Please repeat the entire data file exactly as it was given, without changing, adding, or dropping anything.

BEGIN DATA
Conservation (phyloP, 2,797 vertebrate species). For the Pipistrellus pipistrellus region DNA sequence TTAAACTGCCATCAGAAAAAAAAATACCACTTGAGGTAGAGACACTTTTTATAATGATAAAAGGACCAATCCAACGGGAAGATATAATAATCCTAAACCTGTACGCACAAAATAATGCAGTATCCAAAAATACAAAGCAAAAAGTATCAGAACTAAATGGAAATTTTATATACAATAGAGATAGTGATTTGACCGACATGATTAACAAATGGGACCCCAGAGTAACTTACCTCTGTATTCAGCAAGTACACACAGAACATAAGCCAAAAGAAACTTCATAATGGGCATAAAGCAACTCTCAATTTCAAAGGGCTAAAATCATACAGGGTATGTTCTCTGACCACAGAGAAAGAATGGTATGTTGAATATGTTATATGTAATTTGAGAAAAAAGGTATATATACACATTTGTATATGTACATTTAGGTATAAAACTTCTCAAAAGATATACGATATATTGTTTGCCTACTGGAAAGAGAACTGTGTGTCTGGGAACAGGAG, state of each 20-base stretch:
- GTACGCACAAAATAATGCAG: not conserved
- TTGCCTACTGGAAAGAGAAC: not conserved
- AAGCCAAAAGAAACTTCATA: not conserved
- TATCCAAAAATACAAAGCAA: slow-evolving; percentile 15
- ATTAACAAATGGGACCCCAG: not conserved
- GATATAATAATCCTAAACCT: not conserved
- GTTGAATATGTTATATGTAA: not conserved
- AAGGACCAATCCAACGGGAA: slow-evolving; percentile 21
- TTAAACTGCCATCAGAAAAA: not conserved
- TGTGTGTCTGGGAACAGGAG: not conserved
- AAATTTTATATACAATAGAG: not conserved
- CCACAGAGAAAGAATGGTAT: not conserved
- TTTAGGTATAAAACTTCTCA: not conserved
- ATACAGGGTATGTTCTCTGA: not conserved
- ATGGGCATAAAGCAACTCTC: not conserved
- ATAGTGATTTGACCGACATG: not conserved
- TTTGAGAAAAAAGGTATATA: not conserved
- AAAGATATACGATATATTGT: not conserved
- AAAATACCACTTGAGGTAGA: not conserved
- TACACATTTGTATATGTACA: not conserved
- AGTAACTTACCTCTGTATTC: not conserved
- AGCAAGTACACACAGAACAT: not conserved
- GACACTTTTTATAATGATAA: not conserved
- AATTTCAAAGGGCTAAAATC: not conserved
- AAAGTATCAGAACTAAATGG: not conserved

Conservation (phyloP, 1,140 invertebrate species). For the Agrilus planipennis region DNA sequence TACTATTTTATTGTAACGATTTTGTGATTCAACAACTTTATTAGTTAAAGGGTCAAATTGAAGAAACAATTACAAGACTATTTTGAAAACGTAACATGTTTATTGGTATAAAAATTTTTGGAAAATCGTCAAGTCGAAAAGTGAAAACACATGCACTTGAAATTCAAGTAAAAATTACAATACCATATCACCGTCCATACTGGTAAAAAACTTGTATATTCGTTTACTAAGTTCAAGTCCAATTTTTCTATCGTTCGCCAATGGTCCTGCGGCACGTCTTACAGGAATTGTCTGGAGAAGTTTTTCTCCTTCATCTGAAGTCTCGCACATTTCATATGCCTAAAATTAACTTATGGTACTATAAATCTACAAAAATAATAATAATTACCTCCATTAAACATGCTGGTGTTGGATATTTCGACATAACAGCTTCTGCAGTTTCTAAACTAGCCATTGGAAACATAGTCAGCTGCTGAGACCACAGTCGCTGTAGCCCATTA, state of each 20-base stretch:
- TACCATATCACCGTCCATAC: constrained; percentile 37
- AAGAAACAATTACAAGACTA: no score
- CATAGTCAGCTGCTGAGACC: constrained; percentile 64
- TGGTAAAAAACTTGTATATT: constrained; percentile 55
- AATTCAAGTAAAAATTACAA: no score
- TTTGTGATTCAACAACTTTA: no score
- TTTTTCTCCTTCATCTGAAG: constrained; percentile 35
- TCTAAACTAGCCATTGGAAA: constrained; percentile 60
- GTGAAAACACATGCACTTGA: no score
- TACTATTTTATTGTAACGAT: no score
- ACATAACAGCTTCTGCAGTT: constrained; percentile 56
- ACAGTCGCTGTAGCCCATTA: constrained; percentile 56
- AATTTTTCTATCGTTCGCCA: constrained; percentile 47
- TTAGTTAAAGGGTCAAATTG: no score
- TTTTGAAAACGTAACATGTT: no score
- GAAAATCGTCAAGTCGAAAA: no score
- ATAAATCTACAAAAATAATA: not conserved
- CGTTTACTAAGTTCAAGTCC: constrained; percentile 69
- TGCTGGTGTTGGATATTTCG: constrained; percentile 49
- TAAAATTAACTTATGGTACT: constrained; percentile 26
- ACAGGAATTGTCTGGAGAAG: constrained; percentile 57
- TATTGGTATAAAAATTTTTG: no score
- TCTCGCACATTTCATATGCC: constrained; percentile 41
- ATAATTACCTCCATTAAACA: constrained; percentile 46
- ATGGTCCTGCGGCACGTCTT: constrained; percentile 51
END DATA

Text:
Conservation (phyloP, 2,797 vertebrate species). For the Pipistrellus pipistrellus region DNA sequence TTAAACTGCCATCAGAAAAAAAAATACCACTTGAGGTAGAGACACTTTTTATAATGATAAAAGGACCAATCCAACGGGAAGATATAATAATCCTAAACCTGTACGCACAAAATAATGCAGTATCCAAAAATACAAAGCAAAAAGTATCAGAACTAAATGGAAATTTTATATACAATAGAGATAGTGATTTGACCGACATGATTAACAAATGGGACCCCAGAGTAACTTACCTCTGTATTCAGCAAGTACACACAGAACATAAGCCAAAAGAAACTTCATAATGGGCATAAAGCAACTCTCAATTTCAAAGGGCTAAAATCATACAGGGTATGTTCTCTGACCACAGAGAAAGAATGGTATGTTGAATATGTTATATGTAATTTGAGAAAAAAGGTATATATACACATTTGTATATGTACATTTAGGTATAAAACTTCTCAAAAGATATACGATATATTGTTTGCCTACTGGAAAGAGAACTGTGTGTCTGGGAACAGGAG, state of each 20-base stretch:
- GTACGCACAAAATAATGCAG: not conserved
- TTGCCTACTGGAAAGAGAAC: not conserved
- AAGCCAAAAGAAACTTCATA: not conserved
- TATCCAAAAATACAAAGCAA: slow-evolving; percentile 15
- ATTAACAAATGGGACCCCAG: not conserved
- GATATAATAATCCTAAACCT: not conserved
- GTTGAATATGTTATATGTAA: not conserved
- AAGGACCAATCCAACGGGAA: slow-evolving; percentile 21
- TTAAACTGCCATCAGAAAAA: not conserved
- TGTGTGTCTGGGAACAGGAG: not conserved
- AAATTTTATATACAATAGAG: not conserved
- CCACAGAGAAAGAATGGTAT: not conserved
- TTTAGGTATAAAACTTCTCA: not conserved
- ATACAGGGTATGTTCTCTGA: not conserved
- ATGGGCATAAAGCAACTCTC: not conserved
- ATAGTGATTTGACCGACATG: not conserved
- TTTGAGAAAAAAGGTATATA: not conserved
- AAAGATATACGATATATTGT: not conserved
- AAAATACCACTTGAGGTAGA: not conserved
- TACACATTTGTATATGTACA: not conserved
- AGTAACTTACCTCTGTATTC: not conserved
- AGCAAGTACACACAGAACAT: not conserved
- GACACTTTTTATAATGATAA: not conserved
- AATTTCAAAGGGCTAAAATC: not conserved
- AAAGTATCAGAACTAAATGG: not conserved

Conservation (phyloP, 1,140 invertebrate species). For the Agrilus planipennis region DNA sequence TACTATTTTATTGTAACGATTTTGTGATTCAACAACTTTATTAGTTAAAGGGTCAAATTGAAGAAACAATTACAAGACTATTTTGAAAACGTAACATGTTTATTGGTATAAAAATTTTTGGAAAATCGTCAAGTCGAAAAGTGAAAACACATGCACTTGAAATTCAAGTAAAAATTACAATACCATATCACCGTCCATACTGGTAAAAAACTTGTATATTCGTTTACTAAGTTCAAGTCCAATTTTTCTATCGTTCGCCAATGGTCCTGCGGCACGTCTTACAGGAATTGTCTGGAGAAGTTTTTCTCCTTCATCTGAAGTCTCGCACATTTCATATGCCTAAAATTAACTTATGGTACTATAAATCTACAAAAATAATAATAATTACCTCCATTAAACATGCTGGTGTTGGATATTTCGACATAACAGCTTCTGCAGTTTCTAAACTAGCCATTGGAAACATAGTCAGCTGCTGAGACCACAGTCGCTGTAGCCCATTA, state of each 20-base stretch:
- TACCATATCACCGTCCATAC: constrained; percentile 37
- AAGAAACAATTACAAGACTA: no score
- CATAGTCAGCTGCTGAGACC: constrained; percentile 64
- TGGTAAAAAACTTGTATATT: constrained; percentile 55
- AATTCAAGTAAAAATTACAA: no score
- TTTGTGATTCAACAACTTTA: no score
- TTTTTCTCCTTCATCTGAAG: constrained; percentile 35
- TCTAAACTAGCCATTGGAAA: constrained; percentile 60
- GTGAAAACACATGCACTTGA: no score
- TACTATTTTATTGTAACGAT: no score
- ACATAACAGCTTCTGCAGTT: constrained; percentile 56
- ACAGTCGCTGTAGCCCATTA: constrained; percentile 56
- AATTTTTCTATCGTTCGCCA: constrained; percentile 47
- TTAGTTAAAGGGTCAAATTG: no score
- TTTTGAAAACGTAACATGTT: no score
- GAAAATCGTCAAGTCGAAAA: no score
- ATAAATCTACAAAAATAATA: not conserved
- CGTTTACTAAGTTCAAGTCC: constrained; percentile 69
- TGCTGGTGTTGGATATTTCG: constrained; percentile 49
- TAAAATTAACTTATGGTACT: constrained; percentile 26
- ACAGGAATTGTCTGGAGAAG: constrained; percentile 57
- TATTGGTATAAAAATTTTTG: no score
- TCTCGCACATTTCATATGCC: constrained; percentile 41
- ATAATTACCTCCATTAAACA: constrained; percentile 46
- ATGGTCCTGCGGCACGTCTT: constrained; percentile 51